It’s a lavish production. A full band in white formal wear plays from an elevated spot at the stage’s rear, complete with Jazz Age half-shell footlights. Chris More’s projected backdrop is a subtle, painterly evocation of mountains and fields that shift gently across seasons, while a bathtub filled with rubber balls amply manages to suggest the lake in which much of the action takes place. Ella Hetherington’s Duck is energetic and mischievous and despite being wordless (she communicates through a duck whistle) never crosses into panto mode. As Death, George Shevtsov balances gravitas and dry humour.

None of this works to aestheticise the work’s central subject of mortality, however, to offer art as a soothing balm or fetish with which to keep death at arm’s (or wing’s) length. The final image is of Death returning to his lofty perch at the top of a ladder, surveying the land for the next creature he’ll be paying a visit. And so it goes.

la marea

La Marea La Marea
photo Toni Wilkinson, courtesy Perth Festival
As a celebration of life, there’s much to commend in Mariano Pensotti’s La Marea. Unfortunately it’s a celebration that takes place despite the piece, not just because of it: a length of street is transformed by a wandering audience who stumble upon any of a dozen vignettes played out on balconies, in shop windows and alleyways. There was something of a festival air, as all manner of strollers stopped to discuss the playlets with strangers, to offer conjecture or review. Many had happened upon the event by chance, and their curiosity added a frisson to the atmosphere.

But several logistical problems undermined the course of the evening. All of the scenes involved projected surtitles, as much of the text unfolded in the heads of each character, and in many cases the crowd gathered so close to the words that only 10 or so could read what was going on. For some sequences, sightlines were so narrow that only one or another player was visible to most.

The majority of scenes didn’t make much of their potential, either—given that so many were internal monologues by characters who were essentially static for their duration, thinking over their lives while sipping a drink or waiting for a date to show up, there was little impetus to look at anything but the text, when it was visible. It amounted to a series of short stories being read in public by a large crowd, which seems a let-down given the sheer scale of the event and the operational difficulties it presented. It was a hugely complicated production, but surprisingly lacking in complexity.

watt

Barry McGovern, Watt Barry McGovern, Watt
photo Toni Wilkinson, courtesy Perth Festival
The opposite can be said of Gate Theatre’s production of Watt. One performer, Barry McGovern, recites Beckett’s novella on an almost empty stage, floating on the silence between his words. There’s so little to look at that every button, every mote of dust caught in the spotlight, takes on great significance. McGovern’s performance is just as precise, as if a rollicking shaggy dog tale told by a veteran jester in a pub had been repeated so many times, for so many years, that every pause and stop has been honed to perfection.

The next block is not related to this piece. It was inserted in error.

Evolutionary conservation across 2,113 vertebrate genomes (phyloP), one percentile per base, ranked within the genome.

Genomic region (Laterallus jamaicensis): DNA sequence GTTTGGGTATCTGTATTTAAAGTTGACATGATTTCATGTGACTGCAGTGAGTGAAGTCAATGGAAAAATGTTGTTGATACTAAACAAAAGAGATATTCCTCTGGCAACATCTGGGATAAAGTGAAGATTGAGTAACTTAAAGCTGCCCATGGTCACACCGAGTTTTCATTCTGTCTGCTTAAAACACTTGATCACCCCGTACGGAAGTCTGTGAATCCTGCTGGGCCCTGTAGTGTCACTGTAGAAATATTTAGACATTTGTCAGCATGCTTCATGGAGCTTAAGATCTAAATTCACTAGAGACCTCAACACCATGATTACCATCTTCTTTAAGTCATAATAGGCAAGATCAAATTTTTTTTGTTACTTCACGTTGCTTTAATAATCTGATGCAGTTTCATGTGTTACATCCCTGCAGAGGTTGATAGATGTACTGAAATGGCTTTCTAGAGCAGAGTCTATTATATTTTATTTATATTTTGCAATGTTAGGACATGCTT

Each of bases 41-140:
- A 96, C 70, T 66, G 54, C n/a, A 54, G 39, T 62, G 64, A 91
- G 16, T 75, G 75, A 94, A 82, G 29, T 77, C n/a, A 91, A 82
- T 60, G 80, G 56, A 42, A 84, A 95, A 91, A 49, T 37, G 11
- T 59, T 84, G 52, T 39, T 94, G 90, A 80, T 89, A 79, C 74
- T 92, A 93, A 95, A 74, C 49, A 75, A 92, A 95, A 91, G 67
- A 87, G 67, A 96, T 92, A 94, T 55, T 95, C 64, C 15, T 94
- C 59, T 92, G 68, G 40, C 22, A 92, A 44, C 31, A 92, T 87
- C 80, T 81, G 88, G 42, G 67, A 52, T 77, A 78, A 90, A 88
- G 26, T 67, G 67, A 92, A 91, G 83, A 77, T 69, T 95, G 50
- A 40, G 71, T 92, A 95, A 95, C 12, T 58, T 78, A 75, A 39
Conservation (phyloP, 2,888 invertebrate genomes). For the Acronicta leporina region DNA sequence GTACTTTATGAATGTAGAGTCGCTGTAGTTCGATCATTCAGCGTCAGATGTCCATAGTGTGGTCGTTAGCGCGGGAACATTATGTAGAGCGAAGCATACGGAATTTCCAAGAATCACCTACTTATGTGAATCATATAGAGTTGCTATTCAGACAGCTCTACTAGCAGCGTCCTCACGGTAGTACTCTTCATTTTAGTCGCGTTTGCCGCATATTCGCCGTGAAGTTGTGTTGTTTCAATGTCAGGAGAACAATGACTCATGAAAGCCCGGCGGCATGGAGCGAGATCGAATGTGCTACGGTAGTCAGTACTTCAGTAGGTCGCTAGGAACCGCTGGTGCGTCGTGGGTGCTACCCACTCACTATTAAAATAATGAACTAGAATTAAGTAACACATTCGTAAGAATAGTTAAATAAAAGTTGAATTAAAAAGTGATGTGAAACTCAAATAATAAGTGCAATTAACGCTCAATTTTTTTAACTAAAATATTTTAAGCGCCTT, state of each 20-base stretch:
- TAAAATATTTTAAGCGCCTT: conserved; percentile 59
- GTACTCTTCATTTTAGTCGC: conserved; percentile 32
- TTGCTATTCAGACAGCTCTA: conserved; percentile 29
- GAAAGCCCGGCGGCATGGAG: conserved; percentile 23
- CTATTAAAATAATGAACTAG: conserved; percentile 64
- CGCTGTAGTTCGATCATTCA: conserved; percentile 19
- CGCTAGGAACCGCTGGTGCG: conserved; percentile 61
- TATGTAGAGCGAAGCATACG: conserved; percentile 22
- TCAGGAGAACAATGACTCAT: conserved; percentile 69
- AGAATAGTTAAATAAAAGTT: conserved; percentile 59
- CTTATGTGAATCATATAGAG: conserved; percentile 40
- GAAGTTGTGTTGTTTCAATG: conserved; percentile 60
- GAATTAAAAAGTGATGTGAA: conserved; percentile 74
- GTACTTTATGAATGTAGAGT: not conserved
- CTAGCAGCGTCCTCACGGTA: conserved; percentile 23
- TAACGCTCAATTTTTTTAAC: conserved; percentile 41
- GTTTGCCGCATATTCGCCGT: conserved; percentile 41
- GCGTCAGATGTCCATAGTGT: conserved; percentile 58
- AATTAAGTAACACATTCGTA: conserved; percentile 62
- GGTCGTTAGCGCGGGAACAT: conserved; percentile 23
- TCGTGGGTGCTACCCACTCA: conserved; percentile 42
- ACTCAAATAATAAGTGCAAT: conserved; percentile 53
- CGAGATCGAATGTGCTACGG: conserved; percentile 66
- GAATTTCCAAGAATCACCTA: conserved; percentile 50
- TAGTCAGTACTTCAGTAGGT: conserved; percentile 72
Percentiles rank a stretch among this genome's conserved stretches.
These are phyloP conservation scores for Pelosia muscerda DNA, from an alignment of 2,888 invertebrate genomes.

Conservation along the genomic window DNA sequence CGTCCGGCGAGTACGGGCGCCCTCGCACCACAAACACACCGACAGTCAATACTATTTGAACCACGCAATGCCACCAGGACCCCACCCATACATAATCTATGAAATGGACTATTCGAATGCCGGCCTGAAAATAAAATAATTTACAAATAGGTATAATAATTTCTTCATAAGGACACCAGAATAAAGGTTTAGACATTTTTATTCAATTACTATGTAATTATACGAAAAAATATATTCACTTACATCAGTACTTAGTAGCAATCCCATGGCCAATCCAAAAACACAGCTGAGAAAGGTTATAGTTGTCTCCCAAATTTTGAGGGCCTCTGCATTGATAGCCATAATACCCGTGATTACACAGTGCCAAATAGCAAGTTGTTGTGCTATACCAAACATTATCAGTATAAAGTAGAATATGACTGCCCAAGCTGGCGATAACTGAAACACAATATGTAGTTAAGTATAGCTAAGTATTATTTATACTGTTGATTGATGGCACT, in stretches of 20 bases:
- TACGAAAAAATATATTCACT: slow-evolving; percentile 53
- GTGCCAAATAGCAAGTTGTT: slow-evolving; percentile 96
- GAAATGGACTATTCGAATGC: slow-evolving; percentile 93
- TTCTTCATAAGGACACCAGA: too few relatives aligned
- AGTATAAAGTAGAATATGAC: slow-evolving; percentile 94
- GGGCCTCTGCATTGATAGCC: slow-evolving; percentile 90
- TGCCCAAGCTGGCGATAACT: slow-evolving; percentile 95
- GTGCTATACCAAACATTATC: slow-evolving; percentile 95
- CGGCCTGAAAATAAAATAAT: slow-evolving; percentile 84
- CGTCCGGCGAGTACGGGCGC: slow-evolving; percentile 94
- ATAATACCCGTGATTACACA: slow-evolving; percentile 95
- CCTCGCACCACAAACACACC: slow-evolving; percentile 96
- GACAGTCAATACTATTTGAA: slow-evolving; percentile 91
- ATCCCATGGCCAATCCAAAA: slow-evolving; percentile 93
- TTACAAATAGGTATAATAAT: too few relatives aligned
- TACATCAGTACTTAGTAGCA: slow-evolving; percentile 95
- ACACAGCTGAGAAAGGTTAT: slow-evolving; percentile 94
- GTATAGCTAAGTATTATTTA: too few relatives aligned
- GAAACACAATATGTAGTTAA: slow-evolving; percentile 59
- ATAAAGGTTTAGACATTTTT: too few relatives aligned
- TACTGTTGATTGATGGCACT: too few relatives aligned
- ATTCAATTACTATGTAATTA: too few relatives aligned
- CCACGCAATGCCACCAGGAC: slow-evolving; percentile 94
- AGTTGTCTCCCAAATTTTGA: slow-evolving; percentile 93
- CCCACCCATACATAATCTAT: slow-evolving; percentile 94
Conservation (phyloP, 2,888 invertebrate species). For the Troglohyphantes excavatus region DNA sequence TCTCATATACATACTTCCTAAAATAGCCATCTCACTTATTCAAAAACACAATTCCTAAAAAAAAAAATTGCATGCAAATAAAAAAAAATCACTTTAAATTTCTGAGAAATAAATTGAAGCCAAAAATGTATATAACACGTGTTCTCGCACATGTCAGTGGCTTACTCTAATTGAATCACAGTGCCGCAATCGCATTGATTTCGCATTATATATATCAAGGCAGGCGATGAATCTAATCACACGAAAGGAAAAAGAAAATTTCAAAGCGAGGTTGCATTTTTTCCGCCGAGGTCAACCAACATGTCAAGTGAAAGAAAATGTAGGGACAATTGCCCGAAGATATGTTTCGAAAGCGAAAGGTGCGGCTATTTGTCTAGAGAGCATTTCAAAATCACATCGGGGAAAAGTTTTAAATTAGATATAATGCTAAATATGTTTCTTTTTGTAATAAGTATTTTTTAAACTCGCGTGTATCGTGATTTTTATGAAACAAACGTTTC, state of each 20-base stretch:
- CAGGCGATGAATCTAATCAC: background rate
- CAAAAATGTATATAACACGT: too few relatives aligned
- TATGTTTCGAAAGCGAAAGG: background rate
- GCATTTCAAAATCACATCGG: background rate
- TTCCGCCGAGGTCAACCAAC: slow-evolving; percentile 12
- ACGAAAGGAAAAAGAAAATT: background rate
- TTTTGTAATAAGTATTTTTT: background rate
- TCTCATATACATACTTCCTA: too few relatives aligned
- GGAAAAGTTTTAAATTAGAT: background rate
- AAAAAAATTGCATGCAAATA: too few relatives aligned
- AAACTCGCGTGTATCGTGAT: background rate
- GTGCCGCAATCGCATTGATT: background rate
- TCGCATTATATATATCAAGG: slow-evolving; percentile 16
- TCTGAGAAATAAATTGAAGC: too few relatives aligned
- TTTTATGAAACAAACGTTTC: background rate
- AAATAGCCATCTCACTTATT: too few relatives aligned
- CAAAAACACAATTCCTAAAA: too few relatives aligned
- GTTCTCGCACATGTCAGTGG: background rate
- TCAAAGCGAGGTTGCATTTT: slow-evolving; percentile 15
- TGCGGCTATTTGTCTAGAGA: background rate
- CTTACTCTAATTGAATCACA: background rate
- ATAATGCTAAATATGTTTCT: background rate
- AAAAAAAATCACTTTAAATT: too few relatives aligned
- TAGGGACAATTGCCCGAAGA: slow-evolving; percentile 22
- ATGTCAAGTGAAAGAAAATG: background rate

McGovern brings just enough of the clown in Beckett to get the tone of his writing right; too many take the writer’s works as a cue to deliver heavy-faced existential despair, whereas the seriousness of the work lies in the conditions to which it reacts, not in the actions of his players. His characters may live in a unforgiving universe, but they go on, in their manner.

Watt was the work Beckett gave us before Waiting for Godot, and it’s a fine companion, tracing the story of a man who takes up appointment as some kind of house-aid in a sinister manse whose occupants never clearly manifest. His ascension upstairs and relationship with the master take on a mystical aspect, but allegory is continually undermined by the narrative’s own unreliability and occasionally self-referential nature. In any case, Watt ends his story ejected from the space before discovering his true place within it, and unable to make solid sense of what has become of him. As with Godot, the possibility of existence’s meaninglessness is at all times counterpoised by a terrific abundance of language, which is itself liberated by its inessential nature. It may be a lie, but to lie so well is its own art.


Ballet National de Marseille, The Truth 25 Times a Second, choreography Frédéric Flamand and Ballet National de Marseille dancers, design Ai Weiwei, Heath Ledger Theatre, State Theatre Centre of WA, Feb 8-11; Barking Gecko, Duck, Death and the Tulip, writer Wolf Erlbruch, director John Sheedy, performers George Shevtsov, Ella Hetherington, Subiaco Arts Centre, Feb 8-16; La Marea, creator Mariano Pensotti, Rokeby Road, Subiaco, Feb 14-17; Gate Theatre Dublin, Watt, novel by Samuel Beckett, text selection & performance Barry McGovern, director Tom Creed, Heath Ledger Theatre, State Theatre Centre of WA, Feb 13-17

Representing RealTime, John Bailey was a guest of the Perth International Arts Festival. Illness unfortunately prevented coverage of the Robert Wilson production of The Threepenny Opera for the Berliner Ensemble.

RealTime issue #114 April-May 2013 pg. 14-15

© John Bailey; for permission to reproduce apply to realtime@realtimearts.net